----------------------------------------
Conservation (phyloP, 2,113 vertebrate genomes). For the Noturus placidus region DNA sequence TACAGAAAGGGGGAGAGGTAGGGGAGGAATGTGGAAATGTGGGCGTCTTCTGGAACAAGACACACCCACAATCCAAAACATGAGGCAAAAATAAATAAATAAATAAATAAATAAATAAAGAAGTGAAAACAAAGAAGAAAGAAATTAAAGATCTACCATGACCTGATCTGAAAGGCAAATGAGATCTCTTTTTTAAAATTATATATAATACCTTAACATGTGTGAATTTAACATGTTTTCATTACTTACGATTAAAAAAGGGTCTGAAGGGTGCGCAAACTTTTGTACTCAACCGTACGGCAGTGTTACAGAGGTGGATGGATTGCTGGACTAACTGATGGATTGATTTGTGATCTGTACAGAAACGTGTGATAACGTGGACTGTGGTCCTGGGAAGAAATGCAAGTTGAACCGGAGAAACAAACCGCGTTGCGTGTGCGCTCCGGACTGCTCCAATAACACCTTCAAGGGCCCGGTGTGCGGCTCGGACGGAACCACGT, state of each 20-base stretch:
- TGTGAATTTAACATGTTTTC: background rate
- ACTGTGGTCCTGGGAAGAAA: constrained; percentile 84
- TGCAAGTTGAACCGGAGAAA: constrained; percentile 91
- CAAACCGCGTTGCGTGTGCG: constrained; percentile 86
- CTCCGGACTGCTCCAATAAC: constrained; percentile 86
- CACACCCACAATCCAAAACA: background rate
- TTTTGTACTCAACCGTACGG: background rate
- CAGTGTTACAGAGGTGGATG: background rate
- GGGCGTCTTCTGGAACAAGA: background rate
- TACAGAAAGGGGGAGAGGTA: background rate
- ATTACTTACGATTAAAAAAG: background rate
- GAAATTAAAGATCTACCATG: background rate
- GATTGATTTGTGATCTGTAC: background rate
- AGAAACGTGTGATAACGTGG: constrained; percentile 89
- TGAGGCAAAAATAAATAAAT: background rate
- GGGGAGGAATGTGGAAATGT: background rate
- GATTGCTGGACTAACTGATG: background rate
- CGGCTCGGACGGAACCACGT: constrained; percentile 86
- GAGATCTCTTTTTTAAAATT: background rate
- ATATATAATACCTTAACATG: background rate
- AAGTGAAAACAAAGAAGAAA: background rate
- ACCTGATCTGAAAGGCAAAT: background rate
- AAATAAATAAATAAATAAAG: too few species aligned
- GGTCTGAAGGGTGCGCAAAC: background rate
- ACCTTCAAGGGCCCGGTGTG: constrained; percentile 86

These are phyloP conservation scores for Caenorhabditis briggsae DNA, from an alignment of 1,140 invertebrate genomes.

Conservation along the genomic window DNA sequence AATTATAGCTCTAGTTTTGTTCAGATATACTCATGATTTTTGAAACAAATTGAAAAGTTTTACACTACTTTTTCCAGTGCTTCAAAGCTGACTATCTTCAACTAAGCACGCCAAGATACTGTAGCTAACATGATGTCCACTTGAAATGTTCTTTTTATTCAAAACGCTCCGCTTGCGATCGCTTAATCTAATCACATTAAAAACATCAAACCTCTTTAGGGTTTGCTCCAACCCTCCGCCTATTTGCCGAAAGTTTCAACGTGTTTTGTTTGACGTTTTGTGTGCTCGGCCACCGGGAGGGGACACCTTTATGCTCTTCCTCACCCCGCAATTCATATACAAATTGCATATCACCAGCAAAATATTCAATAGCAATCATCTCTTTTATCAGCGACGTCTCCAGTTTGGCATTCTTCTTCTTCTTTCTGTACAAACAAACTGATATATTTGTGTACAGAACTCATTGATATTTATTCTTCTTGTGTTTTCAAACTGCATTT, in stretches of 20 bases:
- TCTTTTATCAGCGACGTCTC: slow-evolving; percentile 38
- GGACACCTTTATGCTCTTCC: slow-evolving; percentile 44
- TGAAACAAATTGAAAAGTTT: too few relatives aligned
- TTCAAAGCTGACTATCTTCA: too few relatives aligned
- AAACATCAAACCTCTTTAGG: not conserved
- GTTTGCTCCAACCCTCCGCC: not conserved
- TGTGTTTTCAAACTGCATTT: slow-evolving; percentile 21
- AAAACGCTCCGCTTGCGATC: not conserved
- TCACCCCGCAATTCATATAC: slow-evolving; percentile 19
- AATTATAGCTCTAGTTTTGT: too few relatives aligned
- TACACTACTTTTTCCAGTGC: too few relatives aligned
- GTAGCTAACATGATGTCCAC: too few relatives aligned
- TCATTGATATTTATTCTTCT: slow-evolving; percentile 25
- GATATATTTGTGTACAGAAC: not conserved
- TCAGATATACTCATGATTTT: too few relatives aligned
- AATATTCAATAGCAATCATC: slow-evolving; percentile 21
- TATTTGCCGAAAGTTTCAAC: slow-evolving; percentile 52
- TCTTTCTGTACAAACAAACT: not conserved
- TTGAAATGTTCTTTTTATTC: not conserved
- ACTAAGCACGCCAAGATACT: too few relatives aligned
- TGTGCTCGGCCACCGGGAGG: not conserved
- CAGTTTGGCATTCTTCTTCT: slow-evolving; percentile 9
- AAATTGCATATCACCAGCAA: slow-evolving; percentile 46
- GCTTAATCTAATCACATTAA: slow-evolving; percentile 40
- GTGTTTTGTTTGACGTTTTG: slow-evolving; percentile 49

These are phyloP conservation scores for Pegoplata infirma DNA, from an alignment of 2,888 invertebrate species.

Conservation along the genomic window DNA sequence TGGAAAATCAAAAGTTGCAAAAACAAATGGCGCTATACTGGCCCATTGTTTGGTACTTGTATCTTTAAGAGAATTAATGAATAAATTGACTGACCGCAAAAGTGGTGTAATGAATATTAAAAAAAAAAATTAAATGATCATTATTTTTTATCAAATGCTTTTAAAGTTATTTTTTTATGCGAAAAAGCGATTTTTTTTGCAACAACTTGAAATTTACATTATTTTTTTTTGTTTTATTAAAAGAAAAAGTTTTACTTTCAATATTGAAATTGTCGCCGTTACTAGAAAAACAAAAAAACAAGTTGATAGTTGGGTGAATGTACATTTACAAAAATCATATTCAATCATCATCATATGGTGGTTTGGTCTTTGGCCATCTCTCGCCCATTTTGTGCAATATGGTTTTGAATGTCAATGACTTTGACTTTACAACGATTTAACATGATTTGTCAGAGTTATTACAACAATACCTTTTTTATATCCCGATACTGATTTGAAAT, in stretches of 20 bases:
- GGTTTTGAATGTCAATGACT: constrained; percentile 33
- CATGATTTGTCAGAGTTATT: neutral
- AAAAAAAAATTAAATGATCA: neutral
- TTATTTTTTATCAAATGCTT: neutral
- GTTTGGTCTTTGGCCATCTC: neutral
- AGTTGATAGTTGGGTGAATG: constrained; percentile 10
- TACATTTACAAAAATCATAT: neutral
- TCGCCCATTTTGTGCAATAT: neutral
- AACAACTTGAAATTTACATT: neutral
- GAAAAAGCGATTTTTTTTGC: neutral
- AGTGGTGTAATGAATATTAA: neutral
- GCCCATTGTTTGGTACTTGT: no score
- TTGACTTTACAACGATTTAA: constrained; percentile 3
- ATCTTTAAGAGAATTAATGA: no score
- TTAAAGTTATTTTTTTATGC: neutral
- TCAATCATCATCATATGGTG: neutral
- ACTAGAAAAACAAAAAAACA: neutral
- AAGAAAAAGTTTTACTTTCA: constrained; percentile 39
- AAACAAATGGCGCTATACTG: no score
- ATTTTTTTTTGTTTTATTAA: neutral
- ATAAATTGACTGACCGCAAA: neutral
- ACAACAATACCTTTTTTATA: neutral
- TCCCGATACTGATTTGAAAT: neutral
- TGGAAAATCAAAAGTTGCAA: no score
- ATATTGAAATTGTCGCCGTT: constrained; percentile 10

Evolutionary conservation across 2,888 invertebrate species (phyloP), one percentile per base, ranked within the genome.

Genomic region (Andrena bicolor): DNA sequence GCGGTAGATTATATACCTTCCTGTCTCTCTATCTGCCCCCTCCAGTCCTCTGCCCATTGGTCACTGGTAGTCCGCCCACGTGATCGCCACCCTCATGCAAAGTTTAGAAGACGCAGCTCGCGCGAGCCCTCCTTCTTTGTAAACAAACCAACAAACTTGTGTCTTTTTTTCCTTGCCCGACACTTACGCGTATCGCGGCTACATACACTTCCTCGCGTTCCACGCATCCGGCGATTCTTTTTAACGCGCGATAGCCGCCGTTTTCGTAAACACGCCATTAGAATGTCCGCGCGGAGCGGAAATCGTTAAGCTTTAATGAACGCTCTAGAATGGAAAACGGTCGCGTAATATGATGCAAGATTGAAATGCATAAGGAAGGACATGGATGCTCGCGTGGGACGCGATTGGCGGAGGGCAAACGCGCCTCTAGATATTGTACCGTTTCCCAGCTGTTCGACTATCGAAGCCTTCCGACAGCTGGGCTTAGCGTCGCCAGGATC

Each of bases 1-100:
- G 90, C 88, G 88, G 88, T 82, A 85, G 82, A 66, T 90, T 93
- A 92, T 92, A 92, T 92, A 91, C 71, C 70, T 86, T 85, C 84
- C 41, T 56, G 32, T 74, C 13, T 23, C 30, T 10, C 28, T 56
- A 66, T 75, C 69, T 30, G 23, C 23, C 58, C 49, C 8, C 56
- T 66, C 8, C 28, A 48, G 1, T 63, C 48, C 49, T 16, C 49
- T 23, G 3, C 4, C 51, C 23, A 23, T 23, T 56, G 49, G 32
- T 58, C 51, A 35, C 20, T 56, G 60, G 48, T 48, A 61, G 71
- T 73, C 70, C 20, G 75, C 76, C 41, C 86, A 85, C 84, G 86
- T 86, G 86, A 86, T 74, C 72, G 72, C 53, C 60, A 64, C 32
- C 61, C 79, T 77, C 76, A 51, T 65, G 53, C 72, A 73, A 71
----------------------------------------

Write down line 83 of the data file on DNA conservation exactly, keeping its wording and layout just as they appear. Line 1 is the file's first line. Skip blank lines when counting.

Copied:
Each of bases 1-100: